According to the account in Matthew, the star “was going before them,” and “stopped at the place where the child was.” Comets of course traverse the sky, and supernovas and conjunctions do appear to move - thanks to the earth’s motion. But that a lighted object high in the sky could give someone to a precise location just doesn’t compute. (In any case, the gospel says that the guiding star “stopped at the place where the child was.” The magi needed no help to find the village of Jesus’ birth, since the men in Jerusalem already mentioned that it was in Bethlehem; they needed help only to determine which child in Bethlehem was the one they were seeking.) St. John Chrysostom I think had the right observation when he said:
For if you can learn what the star was, and of what kind, and whether it were one of the common stars, or new and unlike the rest, and whether it was a star by nature or a star in appearance only, we shall easily know the other things also. Whence then will these points be manifest? From the very things that are written. Thus, that this star was not of the common sort, or rather not a star at all, as it seems at least to me, but some invisible power transformed into this appearance, is in the first place evident from its very course. For there is not, there is not any star that moves by this way, but whether it be the sun you mention, or the moon, or all the other stars, we see them going from east to west; but this was wafted from north to south; for so is Palestine situated with respect to Persia.
In the third place, from its appearing, and hiding itself again. For on their way as far as Palestine it appeared leading them, but after they set foot within Jerusalem, it hid itself: then again, when they had left Herod, having told him on what account they came, and were on the point of departing, it shows itself; all which is not like the motion of a star, but of some power highly endued with reason. For it had not even any course at all of its own, but when they were to move, it moved; when to stand, it stood, dispensing all as need required: in the same kind of way as the pillar of the cloud, now halting and now rousing up the camp of the Jews, when it was needful.
In the fourth place, one may perceive this clearly, from its mode of pointing Him out. For it did not, remaining on high, point out the place; it not being possible for them so to ascertain it, but it came down and performed this office. For you know that a spot of so small dimensions, being only as much as a shed would occupy, or rather as much as the body of a little infant would take up, could not possibly be marked out by a star. For by reason of its immense height, it could not sufficiently distinguish so confined a spot, and discover it to them that were desiring to see it. … How then, tell me, did the star point out a spot so confined, just the space of a manger and shed, unless it left that height and came down, and stood over the very head of the young child? And at this the evangelist was hinting when he said, “Lo, the star went before them, till it came and stood over where the young Child was.”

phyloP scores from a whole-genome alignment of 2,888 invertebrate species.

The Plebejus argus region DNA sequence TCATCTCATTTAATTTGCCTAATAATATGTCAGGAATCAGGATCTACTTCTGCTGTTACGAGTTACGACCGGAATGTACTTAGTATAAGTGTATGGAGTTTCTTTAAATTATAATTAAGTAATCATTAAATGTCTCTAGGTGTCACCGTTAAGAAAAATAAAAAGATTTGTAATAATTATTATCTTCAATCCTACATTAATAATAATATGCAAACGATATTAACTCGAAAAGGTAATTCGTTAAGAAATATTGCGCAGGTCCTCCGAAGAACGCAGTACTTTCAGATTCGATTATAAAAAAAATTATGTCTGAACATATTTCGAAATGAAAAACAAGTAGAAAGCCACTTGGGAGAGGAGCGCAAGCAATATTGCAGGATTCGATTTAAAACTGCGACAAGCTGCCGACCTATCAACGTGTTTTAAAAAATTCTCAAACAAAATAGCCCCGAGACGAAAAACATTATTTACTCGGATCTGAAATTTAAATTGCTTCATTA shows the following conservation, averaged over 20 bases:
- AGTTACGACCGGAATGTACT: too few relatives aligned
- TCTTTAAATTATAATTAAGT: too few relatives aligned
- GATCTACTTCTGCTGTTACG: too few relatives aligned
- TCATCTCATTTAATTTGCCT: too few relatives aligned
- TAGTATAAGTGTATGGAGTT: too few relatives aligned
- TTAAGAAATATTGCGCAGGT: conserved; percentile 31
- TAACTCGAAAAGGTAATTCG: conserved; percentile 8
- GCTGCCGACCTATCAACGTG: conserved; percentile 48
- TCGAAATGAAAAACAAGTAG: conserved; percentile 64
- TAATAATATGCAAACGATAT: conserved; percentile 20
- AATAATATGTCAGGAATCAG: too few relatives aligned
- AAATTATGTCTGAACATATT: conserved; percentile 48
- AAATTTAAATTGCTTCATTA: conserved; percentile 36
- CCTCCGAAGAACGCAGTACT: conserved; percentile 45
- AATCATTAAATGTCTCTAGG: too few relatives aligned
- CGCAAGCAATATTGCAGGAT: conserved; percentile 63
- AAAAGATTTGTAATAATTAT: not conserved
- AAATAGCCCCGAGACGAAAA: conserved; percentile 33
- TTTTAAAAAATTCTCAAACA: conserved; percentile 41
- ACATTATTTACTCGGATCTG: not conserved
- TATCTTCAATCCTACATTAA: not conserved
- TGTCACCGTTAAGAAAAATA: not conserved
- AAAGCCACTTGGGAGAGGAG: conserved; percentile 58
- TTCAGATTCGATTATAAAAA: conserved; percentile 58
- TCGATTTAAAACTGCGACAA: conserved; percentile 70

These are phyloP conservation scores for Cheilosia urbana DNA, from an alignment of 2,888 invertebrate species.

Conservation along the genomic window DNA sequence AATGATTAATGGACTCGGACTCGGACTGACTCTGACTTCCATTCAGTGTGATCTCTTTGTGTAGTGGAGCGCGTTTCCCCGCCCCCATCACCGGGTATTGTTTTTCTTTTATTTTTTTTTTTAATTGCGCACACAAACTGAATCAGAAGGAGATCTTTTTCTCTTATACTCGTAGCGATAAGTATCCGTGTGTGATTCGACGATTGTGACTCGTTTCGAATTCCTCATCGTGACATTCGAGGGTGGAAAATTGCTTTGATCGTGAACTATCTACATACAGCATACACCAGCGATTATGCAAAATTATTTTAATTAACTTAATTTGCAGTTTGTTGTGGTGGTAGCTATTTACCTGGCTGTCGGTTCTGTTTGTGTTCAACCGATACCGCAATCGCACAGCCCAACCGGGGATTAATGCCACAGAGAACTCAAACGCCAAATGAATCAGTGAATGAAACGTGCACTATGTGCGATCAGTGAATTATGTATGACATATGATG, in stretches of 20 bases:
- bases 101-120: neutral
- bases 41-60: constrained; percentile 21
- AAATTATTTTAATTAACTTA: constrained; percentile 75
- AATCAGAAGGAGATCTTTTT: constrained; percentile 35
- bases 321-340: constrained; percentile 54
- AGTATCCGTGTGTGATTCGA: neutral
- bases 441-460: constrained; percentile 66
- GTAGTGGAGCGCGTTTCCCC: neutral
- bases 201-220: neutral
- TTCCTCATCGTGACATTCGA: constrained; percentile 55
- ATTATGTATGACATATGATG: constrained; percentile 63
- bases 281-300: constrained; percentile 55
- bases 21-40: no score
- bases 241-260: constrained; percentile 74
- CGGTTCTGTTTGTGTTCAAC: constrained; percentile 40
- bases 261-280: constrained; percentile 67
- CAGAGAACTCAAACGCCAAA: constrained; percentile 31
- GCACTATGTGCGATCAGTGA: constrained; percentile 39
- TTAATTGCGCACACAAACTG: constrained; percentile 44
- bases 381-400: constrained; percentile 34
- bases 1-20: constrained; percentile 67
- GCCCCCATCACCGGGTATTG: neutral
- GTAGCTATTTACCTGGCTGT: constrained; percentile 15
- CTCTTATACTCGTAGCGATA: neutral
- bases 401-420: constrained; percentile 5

In fact, the ancient tradition John Chrysostom was describing here (first attested in the Protoevangelium of James - as always - and repeated by other Fathers and writers such as St. Irenaeus, Origen, St. Ephrem, and Theophylact, even down to the days of John Calvin!) has the ‘star’ actually leaving the heavens and coming down to earth to lead the Magi to a particular house, perhaps even to the infant Jesus Himself. In other words, they thought that the ‘star’ was more like Tinker Bell in the Peter Pan stories than any natural celestial phenomenon known to astronomy.
The star descended from the heights and came closer to the earth to show the place to them [the magi]. For if it had appeared to them in the heights, how would they have been able to perceive the particular spot where Christ was? For the stars are visible over a great area. You may accordingly behold the moon over your house while it appears to me that it is over my house only. In short, the moon or a star appears to one and all to stand over them alone. So this star could not have indicated where Christ was unless it descended and stood over the head of the child. (Theophylact, Commentary on Matthew 2.9)
And at His birth the star appeared to the Magi who dwelt in the east; and thereby they learned that Christ was born; and they came to Judaea, led by the star; until the star came to Bethlehem where Christ was born, and entered the house wherein was laid the child, wrapped in swaddling-clothes; and it stood over His head, declaring to the Magi the Son of God, the Christ. (Irenaeus, Proof of the Apostolic Preaching 58)
[The star] came down to the very place where the infant was [and it remained] on the Christ [just as, when he later submitted to John’s baptism, the Holy Spirit in the form of a dove descended] and remained on him. (Origen, Homily on Numbers 18.3 )